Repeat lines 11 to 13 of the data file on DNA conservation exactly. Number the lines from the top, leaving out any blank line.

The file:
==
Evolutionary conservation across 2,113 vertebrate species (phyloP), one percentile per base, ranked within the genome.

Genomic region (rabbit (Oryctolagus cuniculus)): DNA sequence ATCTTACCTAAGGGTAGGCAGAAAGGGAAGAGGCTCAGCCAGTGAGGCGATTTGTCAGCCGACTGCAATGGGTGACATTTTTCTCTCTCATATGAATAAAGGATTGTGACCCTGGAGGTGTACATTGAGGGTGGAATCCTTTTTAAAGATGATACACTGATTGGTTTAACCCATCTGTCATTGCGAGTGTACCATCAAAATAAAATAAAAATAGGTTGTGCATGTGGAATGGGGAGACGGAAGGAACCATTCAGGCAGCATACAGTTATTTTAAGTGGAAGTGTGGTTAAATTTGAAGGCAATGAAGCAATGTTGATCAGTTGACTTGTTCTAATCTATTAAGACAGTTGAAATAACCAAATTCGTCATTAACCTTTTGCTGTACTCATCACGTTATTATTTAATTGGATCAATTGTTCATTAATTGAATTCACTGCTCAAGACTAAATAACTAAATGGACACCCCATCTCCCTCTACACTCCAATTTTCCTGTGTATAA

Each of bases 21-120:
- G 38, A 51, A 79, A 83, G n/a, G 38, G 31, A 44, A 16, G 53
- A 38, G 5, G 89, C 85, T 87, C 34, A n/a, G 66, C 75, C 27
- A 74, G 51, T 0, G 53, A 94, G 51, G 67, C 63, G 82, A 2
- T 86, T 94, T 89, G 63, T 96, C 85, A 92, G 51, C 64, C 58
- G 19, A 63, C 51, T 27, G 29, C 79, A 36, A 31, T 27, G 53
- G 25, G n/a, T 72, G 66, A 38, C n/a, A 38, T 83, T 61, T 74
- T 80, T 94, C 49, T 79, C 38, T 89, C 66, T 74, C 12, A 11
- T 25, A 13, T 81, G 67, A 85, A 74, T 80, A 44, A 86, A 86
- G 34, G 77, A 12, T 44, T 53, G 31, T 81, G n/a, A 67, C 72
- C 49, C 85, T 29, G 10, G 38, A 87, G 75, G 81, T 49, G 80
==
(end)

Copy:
- T 25, A 13, T 81, G 67, A 85, A 74, T 80, A 44, A 86, A 86
- G 34, G 77, A 12, T 44, T 53, G 31, T 81, G n/a, A 67, C 72
- C 49, C 85, T 29, G 10, G 38, A 87, G 75, G 81, T 49, G 80